Summary: A sermon prepared for Independence Day Sunday, the thesis of this message is that true, real freedom is found only in Jesus.
--Galatians 5:1, 13-26
I consider myself a very patriotic American. I love our country. If there is one thing I could change about my years in ministry, it would be the fact that I wish I had become a military chaplain; I believe that would have been a most fulfilling ministry.
At the same time I also have a deep love and appreciation for England. England is the homeland of the Fathers of Methodism John and Charles Wesley and the Great 18th Century Wesleyan Revival; the birthplace of William Shakespeare, Winston Churchill, my favorite all time Rock Group the Beetles; and the adopted land of my favorite composer George Fredrick Handle.
Twice thus far in my lifetime I’ve had the privilege of going to England. The first time was in July of 1971 when I was honored to accompany my friend the late Reverend Henry Clay Wright on his pulpit exchange to what then was Trinity Methodist and now is Trinity Methodist-Reformed Church in the London Borough of Sutton, Surrey. Perhaps my most memorable “Fourth of July” was that year. It fell on a Sunday, and we got to lead a patriotic service in the Country from which 195 years earlier we had gained our Independence.
Thirty years later I had the pleasure of representing the Illinois Great Rivers Annual Conference at the World Methodist Conference in Brighton, England, and take Liz along with me. On both occasions I was privileged to visit Wesley’s Chapel at City Road, London, and Bunhill, the famous Dissenters’ Cemetary directly across the road from his home and Chapel. There you can view the graves of such notable persons as poet William Blake; Susanna Wesley, the Mother of Methodism; Daniel Defoe, author of Robinson Crusoe; John Bunyan, creator of Pilgrim’s Progress, and Isaac Watts, the great hymn writer.
These persons were all Dissenters because they were not part of the State supported Church of England. The love and quest for freedom brought our English forbearers to these shores. Many of them who came were Dissenters, opponents to the doctrines and practices of the Church of England who came to America for religious freedom. Others came seeking political freedom, earlier ones because they opposed the Stuart kings who claimed absolute authority in all affairs. Still later Dissenters came seeking political freedom, because they supported the monarch that had been deposed by Oliver Cromwell and the Puritan Parliament. Others came to America in search of economic freedom, to escape debtor’s prison and establish a better way of life in a New World.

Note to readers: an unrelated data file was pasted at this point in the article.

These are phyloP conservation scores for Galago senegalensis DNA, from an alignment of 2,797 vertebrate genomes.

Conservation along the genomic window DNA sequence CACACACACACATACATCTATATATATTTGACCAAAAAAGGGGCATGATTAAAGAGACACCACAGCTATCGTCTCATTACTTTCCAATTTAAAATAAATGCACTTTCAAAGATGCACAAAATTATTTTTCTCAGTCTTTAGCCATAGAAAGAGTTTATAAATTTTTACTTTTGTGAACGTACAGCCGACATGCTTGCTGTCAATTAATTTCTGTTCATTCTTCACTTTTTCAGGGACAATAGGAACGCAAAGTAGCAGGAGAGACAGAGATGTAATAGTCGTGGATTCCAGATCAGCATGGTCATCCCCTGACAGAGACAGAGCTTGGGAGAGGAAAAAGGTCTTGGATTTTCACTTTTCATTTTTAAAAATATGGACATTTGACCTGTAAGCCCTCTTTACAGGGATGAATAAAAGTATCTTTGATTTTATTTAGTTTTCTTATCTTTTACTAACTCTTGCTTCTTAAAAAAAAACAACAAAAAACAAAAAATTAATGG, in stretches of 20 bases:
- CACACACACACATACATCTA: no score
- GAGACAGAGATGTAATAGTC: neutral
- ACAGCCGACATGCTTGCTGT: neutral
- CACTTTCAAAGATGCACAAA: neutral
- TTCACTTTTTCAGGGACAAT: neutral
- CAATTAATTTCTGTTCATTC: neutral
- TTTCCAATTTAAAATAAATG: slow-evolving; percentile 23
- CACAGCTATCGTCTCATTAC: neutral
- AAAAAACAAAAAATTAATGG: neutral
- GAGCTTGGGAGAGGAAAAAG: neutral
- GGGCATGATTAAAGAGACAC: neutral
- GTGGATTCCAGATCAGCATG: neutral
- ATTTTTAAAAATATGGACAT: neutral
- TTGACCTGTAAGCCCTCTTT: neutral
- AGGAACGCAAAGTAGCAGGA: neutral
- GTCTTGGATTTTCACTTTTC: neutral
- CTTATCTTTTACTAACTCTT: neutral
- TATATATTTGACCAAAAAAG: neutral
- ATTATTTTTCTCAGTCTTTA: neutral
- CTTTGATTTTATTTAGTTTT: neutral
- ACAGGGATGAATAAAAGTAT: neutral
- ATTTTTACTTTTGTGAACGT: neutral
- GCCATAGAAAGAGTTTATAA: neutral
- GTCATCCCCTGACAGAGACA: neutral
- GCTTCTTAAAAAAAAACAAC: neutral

Some early English emigrants to America came seeking religious freedom, others political freedom, and still others economic freedom. We still treasure these freedoms today. However, ultimate, eternal freedom is spiritual freedom. It is freedom won at a very precious, costly price—the blood of our Lord and Saviour Jesus Christ, the One Who still promises and assures us, “So if the Son makes you free, you will be free indeed” [--John 3:36].
The freedom Jesus gives His disciples is real freedom, the only true freedom. Real freedom is made possible by His death and resurrection. We can only receive and experience it as a free gift of grace by being born again. Real freedom begins the moment we repent of our sins and trust Jesus as our personal Lord and Saviour, and it continues beyond our physical death for all eternity.